Metanav

Understanding SMPTE Standard 2110 Course Program

Understanding SMPTE Standard 2110

Get SMPTE ST 2110 training from IEEE. A not-for-profit organization, IEEE is the world's largest technical professional organization dedicated to advancing technology for the benefit of humanity. IEEE Continuing and Professional Education courses are designed to help engineers stay up-to-date on the latest technologies. Produced and vetted by leading experts, you can count on IEEE Continuing Education courses to equip you with the information you need to stay current in your field.

Understanding SMPTE Standard 2110

With five documents in the SMPTE ST 2110 standards suites published, now more than ever you need a working knowledge of the essential principles of IP video and audio transport for production and broadcasting facilities.

These new standards are fundamental to the industry’s migration to all-IP operations, and many media organizations and technology suppliers have already embraced SMPTE ST 2110. Train your team with Understanding SMPTE ST 2110: Standards for Professional Media Over Managed IP Networks, a six-course program with topics that include:

  • SMPTE ST 2110: Audio Encapsulation
  • SMPTE ST 2110: Background and System Overview
  • SMPTE ST 2110: Data Encapsulation
  • SMPTE ST 2110: Identification and Synchronization
  • SMPTE ST 2110: Traffic Shaping and Delivery Timing
  • SMPTE ST 2110: Video Encapsulation

Upon successful completion of Understanding SMPTE ST 2110, your engineers will receive valuable CEUs/PDHs from IEEE that can be used to maintain engineering licenses.

 

 

For individual pricing, click here

Course Program Details

The Understanding SMPTE ST 2210 online training program includes the following courses:

Audio Encapsulation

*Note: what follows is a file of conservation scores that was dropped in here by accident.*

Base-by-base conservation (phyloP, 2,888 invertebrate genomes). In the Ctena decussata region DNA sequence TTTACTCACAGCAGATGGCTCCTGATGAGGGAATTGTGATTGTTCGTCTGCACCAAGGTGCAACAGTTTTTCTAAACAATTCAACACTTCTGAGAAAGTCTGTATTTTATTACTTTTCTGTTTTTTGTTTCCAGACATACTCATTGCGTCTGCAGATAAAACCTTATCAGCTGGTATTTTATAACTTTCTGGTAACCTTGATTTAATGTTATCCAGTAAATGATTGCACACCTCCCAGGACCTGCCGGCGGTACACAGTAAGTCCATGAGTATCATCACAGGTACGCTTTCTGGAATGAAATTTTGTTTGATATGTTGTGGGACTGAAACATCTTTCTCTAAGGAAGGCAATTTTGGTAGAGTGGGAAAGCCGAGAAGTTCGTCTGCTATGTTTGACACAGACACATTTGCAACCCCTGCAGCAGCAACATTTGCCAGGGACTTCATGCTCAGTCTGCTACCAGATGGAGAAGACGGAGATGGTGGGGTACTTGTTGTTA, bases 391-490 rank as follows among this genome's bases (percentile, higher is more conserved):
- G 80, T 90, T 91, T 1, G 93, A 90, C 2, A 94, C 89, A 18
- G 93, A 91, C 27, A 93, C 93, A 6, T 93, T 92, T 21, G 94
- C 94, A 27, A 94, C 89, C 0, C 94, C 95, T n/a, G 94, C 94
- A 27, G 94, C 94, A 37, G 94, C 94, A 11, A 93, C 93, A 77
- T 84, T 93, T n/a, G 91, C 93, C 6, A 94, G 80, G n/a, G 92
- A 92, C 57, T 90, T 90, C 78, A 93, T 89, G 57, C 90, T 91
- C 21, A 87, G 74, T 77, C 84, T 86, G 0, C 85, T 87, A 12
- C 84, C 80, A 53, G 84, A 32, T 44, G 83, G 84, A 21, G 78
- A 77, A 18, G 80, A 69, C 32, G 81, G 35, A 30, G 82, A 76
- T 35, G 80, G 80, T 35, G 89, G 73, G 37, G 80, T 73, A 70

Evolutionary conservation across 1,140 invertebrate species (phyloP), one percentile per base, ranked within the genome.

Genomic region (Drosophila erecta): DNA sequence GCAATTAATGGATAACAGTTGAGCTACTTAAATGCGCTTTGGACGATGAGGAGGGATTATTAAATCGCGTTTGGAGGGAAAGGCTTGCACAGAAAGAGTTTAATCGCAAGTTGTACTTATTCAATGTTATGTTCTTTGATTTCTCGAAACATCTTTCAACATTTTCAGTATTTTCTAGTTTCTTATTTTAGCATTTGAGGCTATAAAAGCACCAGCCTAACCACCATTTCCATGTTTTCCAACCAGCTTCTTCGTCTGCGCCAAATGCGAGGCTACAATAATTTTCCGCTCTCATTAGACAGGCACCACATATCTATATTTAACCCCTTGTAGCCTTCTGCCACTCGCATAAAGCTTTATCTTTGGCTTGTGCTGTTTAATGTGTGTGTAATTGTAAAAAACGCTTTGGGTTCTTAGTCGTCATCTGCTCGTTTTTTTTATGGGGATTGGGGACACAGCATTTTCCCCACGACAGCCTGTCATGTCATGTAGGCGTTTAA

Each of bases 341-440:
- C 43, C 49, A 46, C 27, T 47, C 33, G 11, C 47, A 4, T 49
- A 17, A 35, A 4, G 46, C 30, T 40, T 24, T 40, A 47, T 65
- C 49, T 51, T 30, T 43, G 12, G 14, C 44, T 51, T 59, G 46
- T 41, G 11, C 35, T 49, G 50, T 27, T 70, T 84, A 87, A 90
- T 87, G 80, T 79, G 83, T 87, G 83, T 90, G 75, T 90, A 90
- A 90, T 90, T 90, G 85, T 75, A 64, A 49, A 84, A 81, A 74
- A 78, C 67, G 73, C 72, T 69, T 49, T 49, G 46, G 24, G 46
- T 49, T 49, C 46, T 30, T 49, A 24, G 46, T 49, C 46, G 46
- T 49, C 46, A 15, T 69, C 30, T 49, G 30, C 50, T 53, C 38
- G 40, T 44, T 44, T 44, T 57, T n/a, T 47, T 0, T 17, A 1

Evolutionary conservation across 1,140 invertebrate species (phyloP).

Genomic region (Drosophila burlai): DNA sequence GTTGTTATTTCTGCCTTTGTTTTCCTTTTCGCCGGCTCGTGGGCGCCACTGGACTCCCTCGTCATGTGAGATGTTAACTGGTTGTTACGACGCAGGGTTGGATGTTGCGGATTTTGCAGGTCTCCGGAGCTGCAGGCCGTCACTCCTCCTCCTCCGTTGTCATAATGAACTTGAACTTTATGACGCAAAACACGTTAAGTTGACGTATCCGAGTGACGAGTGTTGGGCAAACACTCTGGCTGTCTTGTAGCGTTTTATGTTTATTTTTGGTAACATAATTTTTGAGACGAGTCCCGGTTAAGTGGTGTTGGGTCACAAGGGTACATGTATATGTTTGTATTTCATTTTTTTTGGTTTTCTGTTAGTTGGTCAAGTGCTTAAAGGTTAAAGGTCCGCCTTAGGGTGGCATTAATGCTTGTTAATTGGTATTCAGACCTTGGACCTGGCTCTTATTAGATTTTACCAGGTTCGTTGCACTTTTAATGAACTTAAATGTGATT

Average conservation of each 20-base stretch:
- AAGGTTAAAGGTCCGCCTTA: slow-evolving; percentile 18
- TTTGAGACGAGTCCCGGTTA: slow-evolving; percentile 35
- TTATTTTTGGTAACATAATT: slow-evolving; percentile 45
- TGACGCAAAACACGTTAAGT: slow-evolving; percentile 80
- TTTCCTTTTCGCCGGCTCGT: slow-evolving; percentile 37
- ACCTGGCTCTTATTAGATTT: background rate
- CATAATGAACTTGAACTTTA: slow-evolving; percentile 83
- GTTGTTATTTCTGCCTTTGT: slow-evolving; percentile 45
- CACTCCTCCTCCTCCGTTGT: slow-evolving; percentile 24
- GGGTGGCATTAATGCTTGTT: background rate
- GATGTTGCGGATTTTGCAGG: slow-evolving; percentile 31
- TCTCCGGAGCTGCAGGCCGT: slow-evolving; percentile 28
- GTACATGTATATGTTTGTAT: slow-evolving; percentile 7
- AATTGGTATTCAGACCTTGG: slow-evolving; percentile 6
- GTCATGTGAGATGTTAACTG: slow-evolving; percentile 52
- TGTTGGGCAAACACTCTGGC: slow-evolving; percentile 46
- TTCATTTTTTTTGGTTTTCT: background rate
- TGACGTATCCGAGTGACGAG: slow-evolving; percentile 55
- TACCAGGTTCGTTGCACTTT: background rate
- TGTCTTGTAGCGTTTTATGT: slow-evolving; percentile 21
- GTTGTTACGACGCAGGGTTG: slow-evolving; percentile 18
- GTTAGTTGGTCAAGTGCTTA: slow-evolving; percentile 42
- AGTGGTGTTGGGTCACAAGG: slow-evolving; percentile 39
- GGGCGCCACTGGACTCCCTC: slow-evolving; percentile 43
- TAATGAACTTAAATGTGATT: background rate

This course is intended for engineers and technologists who need to understand the detail in SMPTE’s ST 2110 suite of standards. It assumes a basic understanding of IP and associated terminology. The focus of this course is Audio Encapsulation. We begin with explaining how AES67 works and describe its PTP profile. Next we describe the additional constraints on AES67 as per SMPTE ST 2110-30. We will detail the differences between audio transport for LPCM and AES3 as per SMPTE ST 2110-30 and SMPTE ST 2110-31. Next we specify the receiver conformance level based on channel count, sampling frequency and packet time. Finally, you can apply your knowledge of SMPTE ST 2110-30 to determine the channel grouping symbol and therefore the channel order for a given audio type.

Background and System Overview
This course is intended for engineers and technologists who need to understand the detail in SMPTE’s ST 2110 suite of standards. It assumes a basic understanding of IP and associated terminology. The focus of this course is Background and System Overview. We begin by describing why the move to IP is important for the broadcast industry. Next we explain how media is transported over IP networks. We then discuss how the SMPTE ST 2110 standards suite was created. Finally we will specify the different areas of application for SMPTE ST 2110 and SMPTE ST 2022.

Data Encapsulation
This course is intended for engineers and technologists who need to understand the detail in SMPTE’s ST 2110 suite of standards. It assumes a basic understanding of IP and associated terminology. The focus of this course is Data Encapsulation. It will explain how a specific ancillary data type is identified and what the identifier structure is. Next we will describe how ANC is packaged into RTP as per SMPTE ST 2110-40. Finally, you can apply your knowledge of SMPTE ST 2110-40 to detail what constraints on ANC in RTP exist.